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The Saxon and early Norman kings would not have assented to Magna Carta

Posted in Historical articles, History, London, Politics, Royalty on Thursday, 29 August 2013

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This edited article about British government originally appeared in Look and Learn issue number 389 published on 28 June 1969.

King and his Council, picture, image, illustration

Some subjects could take their grievances to the King himself at his formal Council in Westminster, by Ron Embleton

We may not always be satisfied with the way our country is run, but our system of government by a parliament has been described as Britain’s greatest contribution to world civilisation, and this is probably true.

The Roman rule of Britain was a military dictatorship. Only after the Romans had gone, and the Saxons had conquered England, were the seeds of Britain’s democratic traditions planted.

The fierce Saxon warriors enjoyed fighting – and making speeches. The tales of ancient heroes sung by poets at feasts and celebrations had a secondary purpose in reminding a king or leader of his duties. When the king had to make an important decision concerning the good of his people, he summoned all his warriors and wise men to a “Witan.” At such gatherings the leading men of the kingdom were free to speak their minds. And skill at speaking was so highly valued that a man’s fame could rest on his skill with words just as much as on his prowess with a sword.

The spot in London where our Houses of Parliament now stand was once known as Thorney Island. There, in the year A.D. 959, the Bishop of London, who later became St. Dunstan, built a chapel. The Church was very powerful in those days and, as one of the leading bishops in England, Dunstan was often summoned to attend the Witan of King Aethelred the Unready.

During those years, England suffered heavily from raids by the Vikings, and Dunstan’s little chapel soon fell into ruin. When peace at last returned, Edward the Confessor, England’s saintly king, decided to build a fine new Abbey on the site of Dunstan’s chapel. He named it the “West Minster.” Later it was called the “Mother of Parliaments.”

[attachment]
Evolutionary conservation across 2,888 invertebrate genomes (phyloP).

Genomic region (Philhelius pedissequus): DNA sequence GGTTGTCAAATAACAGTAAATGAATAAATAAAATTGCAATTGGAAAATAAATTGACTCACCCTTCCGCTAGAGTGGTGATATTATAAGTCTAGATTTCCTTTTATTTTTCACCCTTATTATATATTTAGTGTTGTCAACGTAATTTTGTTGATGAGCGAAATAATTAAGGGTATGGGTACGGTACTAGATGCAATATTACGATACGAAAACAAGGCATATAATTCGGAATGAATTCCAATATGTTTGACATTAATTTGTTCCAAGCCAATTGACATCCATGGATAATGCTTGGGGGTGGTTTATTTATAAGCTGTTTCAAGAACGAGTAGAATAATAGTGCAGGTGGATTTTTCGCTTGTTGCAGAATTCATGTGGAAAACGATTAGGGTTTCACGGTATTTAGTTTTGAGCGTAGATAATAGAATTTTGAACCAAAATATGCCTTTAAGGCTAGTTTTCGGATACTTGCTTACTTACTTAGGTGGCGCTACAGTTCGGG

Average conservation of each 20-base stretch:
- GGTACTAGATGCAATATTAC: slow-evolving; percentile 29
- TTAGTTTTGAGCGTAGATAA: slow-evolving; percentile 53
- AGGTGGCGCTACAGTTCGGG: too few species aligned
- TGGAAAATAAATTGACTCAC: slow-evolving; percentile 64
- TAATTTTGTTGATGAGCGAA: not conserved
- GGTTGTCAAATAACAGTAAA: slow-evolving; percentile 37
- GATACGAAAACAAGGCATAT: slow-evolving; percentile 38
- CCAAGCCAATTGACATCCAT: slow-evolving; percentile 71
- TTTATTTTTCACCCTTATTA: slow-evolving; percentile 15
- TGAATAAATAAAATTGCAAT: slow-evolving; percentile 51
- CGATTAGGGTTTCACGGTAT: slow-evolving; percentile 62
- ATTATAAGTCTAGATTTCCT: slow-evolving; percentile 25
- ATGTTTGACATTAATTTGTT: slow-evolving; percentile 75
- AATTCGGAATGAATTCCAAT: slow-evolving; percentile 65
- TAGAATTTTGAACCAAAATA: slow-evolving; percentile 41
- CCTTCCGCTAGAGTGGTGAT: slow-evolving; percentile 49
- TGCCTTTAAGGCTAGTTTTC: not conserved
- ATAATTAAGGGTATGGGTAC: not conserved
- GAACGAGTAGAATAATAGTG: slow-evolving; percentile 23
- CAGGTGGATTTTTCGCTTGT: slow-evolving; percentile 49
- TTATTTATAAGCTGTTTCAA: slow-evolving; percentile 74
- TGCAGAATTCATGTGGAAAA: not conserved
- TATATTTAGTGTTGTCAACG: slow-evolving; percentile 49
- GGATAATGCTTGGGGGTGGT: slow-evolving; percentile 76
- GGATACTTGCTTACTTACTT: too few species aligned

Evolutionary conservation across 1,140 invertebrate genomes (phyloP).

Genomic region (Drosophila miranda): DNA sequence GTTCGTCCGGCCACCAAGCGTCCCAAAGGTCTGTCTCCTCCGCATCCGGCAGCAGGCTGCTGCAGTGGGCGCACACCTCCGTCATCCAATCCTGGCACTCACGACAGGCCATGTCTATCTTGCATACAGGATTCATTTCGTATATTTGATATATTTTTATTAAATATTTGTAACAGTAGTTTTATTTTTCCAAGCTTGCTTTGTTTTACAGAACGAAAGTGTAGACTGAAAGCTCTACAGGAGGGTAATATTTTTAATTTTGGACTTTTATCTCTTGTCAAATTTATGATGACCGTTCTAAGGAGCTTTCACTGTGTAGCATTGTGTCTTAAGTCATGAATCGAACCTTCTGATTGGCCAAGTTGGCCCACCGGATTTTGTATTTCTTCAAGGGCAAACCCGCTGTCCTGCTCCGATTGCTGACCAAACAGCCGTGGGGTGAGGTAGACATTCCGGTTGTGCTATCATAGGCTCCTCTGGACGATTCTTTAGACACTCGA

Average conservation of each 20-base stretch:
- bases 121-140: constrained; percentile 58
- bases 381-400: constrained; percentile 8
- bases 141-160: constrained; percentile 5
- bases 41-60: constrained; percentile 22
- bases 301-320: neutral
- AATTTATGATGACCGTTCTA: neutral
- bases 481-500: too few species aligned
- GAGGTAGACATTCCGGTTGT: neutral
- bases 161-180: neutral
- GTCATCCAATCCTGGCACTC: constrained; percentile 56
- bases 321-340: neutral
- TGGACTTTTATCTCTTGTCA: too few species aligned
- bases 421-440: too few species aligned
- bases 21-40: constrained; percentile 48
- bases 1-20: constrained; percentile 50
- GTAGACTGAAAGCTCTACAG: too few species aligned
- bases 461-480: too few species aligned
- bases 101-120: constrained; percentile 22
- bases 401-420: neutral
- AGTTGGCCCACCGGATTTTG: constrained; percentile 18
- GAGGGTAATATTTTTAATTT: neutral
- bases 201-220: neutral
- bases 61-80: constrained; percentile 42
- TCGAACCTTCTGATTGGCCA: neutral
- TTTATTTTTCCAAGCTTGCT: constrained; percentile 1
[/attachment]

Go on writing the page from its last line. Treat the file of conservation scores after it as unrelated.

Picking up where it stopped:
Edward the Confessor died in the year A.D. 1066, in the palace he had built beside his new abbey. Two men claimed the right to succeed him as king; Harold, Earl of Wessex; and William, Duke of Normandy.

In this crisis, the Great Witan of the Saxons was summoned to Westminster. It was to be their last meeting. After much debate, the earls and bishops of England declared Harold to be the rightful king of England. The Battle of Hastings followed only a few months later. After it, Harold lay dead, and his surviving followers were fugitives.

The Dukes of Normandy, like the Saxon kings, traditionally summoned councils of their leading knights to discuss important issues, so it was natural for William the Conqueror to summon the land-owners of England when he wished to increase his knowledge of his newly-won kingdom. Thousands flocked to this meeting of the king’s “Great Council.” It was held on Salisbury Plain, and hundreds of gaily-coloured tents were scattered across the countryside.

Later Norman kings followed William’s example and held King’s Councils, but usually only great barons and Church leaders were summoned to these. Only occasionally, when they had some specialised knowledge to offer, were merchants or craftsmen required to attend.

Henry II, great-grandson of the Conqueror, was one of England’s greatest law-makers. He made the King’s Council into England’s highest court of Law, and it was during his reign that the French word “Parliament” was first used in this country.

Henry II’s son, King John, was confronted by many problems, the worst of which was England’s continual warfare with France. This meant that John was always demanding more money in the form of taxes, to pay his soldiers. He also quarrelled with both his barons and the Church, the two greatest powers in the land.

Soon John had the entire population of the country, both great and small, ranged against him, and the barons and bishops forced him to sign a charter laying down the basic liberties and laws of the English people.

This was Magna Carta, the Great Charter. It declared that no taxes could be levied without the consent of the Council of the Realm.

This was not, of course, democracy in the modern sense of the word, but it was an important step towards it.

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